Your civic duty does not end Nov. 6.
By Nov. 7 Texans will know if they have elected a new senator, governor, lieutenant governor, attorney general, congressional representatives, seven members of the state board of education, judges, commissioners and many more positions.
Your vote is important. You owe it to yourself and your fellow citizens to read up on the issues that concern your community and make your voice heard at the ballot box.
Attend the rallies of candidates or incumbents who are asking for your vote or join a campaign to block walk or give rides to the polls.
But that only covers what you can do through Nov. 6.
The actions of your elected officials will affect you and your community long after the election so you need to take advantage of ways to get your message to officeholders throughout their terms in office.
If you want to be able make informed decisions about the policies being enacted on a local and state level, you need to do your best to stay informed and become an active participant in your community.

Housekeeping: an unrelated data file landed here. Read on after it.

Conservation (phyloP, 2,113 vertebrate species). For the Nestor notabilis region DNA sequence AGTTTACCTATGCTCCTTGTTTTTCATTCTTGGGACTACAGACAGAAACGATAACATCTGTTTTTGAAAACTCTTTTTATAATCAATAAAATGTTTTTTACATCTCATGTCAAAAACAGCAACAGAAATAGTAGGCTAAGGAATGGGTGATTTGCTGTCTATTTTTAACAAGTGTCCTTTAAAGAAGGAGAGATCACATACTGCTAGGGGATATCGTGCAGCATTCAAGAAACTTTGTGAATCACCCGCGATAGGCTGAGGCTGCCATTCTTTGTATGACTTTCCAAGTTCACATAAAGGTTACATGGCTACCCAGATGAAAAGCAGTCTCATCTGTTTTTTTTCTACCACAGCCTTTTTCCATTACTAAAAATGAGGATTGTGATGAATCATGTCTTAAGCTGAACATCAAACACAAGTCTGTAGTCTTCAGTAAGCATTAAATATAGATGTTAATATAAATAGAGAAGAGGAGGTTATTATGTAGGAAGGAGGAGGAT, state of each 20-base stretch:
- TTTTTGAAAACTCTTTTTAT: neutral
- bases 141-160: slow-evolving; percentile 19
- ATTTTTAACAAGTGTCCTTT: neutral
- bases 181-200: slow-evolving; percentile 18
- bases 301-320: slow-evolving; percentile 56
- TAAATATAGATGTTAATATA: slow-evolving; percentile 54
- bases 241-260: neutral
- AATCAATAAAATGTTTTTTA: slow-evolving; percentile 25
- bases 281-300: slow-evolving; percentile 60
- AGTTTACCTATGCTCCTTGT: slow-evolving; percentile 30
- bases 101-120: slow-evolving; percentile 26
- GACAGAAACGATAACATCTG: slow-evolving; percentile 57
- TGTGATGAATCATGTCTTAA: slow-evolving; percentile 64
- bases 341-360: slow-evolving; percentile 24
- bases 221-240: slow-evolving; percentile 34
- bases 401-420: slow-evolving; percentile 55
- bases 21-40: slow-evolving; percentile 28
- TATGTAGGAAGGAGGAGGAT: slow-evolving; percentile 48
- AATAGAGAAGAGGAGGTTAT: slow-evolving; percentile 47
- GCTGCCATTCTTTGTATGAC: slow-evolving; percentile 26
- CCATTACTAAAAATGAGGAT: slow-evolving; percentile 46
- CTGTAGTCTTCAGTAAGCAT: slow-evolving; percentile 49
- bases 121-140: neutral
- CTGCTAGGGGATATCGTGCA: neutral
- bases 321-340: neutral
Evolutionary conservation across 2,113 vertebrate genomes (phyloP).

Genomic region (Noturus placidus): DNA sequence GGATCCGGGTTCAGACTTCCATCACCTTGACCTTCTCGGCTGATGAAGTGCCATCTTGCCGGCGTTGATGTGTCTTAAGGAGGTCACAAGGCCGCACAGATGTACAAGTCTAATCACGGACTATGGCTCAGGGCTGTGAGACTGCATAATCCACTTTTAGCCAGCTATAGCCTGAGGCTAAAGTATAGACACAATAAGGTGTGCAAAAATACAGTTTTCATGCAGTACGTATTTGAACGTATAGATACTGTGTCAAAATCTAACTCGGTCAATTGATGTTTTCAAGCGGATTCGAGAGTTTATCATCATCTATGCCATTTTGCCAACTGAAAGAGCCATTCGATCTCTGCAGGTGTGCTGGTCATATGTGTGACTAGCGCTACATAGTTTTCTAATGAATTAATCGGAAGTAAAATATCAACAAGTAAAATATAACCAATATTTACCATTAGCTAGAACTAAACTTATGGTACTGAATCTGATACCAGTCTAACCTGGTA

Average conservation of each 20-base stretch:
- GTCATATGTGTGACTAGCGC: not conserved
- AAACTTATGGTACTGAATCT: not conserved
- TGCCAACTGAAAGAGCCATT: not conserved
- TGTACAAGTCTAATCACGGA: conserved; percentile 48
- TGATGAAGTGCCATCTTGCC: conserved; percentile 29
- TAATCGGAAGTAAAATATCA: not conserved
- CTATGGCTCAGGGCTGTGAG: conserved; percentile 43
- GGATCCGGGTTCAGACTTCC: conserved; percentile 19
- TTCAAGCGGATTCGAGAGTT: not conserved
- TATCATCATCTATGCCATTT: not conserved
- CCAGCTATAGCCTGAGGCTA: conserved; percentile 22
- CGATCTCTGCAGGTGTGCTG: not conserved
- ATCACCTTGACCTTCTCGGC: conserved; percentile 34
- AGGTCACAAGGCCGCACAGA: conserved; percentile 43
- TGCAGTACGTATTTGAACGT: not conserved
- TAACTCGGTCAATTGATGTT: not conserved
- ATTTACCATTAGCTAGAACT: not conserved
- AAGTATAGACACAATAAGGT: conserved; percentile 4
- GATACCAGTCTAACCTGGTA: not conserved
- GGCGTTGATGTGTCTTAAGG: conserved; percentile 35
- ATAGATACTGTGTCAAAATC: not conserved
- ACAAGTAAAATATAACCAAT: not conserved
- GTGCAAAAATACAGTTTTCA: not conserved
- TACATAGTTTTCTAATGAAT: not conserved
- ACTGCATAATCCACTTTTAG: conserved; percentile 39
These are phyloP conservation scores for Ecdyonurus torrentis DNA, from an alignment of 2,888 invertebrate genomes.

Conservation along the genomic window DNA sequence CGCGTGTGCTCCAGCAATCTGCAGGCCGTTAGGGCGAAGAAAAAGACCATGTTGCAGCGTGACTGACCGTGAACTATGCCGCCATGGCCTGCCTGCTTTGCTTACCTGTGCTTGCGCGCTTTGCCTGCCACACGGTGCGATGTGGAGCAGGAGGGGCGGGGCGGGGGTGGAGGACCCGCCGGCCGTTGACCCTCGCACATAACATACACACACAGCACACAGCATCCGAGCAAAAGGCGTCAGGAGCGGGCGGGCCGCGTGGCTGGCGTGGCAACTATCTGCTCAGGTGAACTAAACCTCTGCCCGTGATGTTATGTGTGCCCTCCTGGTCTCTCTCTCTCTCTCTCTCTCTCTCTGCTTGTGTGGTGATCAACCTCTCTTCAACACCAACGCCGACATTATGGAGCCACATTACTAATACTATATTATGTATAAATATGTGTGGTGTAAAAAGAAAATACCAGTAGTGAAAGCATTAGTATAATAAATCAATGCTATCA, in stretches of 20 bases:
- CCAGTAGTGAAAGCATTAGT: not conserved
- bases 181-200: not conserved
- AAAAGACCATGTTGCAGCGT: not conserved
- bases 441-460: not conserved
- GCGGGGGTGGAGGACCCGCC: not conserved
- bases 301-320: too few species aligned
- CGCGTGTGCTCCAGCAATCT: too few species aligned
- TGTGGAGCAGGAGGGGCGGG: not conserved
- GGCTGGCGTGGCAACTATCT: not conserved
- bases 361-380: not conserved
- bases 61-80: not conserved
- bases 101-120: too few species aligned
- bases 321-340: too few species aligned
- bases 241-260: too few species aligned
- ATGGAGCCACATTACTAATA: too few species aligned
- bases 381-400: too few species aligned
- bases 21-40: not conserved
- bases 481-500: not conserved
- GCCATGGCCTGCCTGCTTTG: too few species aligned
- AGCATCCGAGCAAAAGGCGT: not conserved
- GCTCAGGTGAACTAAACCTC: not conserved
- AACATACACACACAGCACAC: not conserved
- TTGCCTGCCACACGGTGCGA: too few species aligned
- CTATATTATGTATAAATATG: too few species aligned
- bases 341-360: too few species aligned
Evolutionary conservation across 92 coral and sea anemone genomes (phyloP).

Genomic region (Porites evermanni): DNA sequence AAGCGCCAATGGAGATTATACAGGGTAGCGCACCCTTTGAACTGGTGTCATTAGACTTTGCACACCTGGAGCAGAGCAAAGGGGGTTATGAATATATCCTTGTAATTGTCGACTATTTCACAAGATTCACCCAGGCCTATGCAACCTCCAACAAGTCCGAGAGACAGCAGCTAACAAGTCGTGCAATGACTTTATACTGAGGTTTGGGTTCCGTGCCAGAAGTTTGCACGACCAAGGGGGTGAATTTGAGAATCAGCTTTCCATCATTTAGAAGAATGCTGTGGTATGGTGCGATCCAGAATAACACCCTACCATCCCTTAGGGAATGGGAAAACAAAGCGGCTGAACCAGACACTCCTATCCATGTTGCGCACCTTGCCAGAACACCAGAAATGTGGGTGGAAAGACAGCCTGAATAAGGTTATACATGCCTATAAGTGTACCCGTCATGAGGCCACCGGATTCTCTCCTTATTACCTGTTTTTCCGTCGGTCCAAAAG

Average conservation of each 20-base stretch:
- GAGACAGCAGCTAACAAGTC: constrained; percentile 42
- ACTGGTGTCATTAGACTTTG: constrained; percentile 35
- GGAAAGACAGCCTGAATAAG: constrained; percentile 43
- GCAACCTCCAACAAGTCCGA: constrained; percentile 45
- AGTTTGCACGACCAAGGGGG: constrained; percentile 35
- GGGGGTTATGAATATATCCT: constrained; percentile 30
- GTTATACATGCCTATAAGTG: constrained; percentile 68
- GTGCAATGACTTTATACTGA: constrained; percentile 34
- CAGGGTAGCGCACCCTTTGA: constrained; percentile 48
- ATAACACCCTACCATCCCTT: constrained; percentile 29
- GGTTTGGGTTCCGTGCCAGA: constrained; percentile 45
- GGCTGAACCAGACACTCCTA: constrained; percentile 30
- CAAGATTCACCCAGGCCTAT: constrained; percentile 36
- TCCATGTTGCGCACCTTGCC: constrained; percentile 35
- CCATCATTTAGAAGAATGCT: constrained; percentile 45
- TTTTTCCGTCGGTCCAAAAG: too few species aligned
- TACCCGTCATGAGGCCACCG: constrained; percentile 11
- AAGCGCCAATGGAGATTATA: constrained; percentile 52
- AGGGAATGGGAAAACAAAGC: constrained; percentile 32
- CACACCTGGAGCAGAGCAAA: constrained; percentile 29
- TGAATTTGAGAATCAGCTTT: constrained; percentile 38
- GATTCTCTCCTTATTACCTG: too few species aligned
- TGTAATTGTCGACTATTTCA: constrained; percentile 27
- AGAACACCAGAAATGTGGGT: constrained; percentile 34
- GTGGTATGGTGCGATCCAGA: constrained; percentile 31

Throughout the year, you should be going to town hall meetings with local officials, joining groups concerned about your issues and reading the news surrounding your local and state governments.
The San Antonio City Council meets at 9 a.m. every Thursday, except the fourth Thursday of the month, and at 2 p.m. every Wednesday. All of the information for City Council meetings can be found at https://www.sanantonio.gov/Council/CityCouncilMeetings#215012676-meetings.
A calendar of past and upcoming meeting agendas can be found at https://sanantonio.legistar.com/Calendar.aspx
If you would like to run for local office, information on that can be found at https://www.sos.state.tx.us/elections/candidates/guide/local.shtml.
Go to meetings. Let local officials see you and make them hear you.
But your ability to make a difference in the community does not end there.
Political activist groups are working throughout the state. Join the groups you feel are best working to make state and local leaders answer your concerns.
Write letters, call officials, ask questions and don’t wait until an election is over to take to the streets.
Give to your community.
Make the people on the top aware of your discontent and support those who listen.
It’s going to be hard. The road to meaningful, long-lasting political change always is. But sitting on the sidelines is a luxury no one can afford anymore.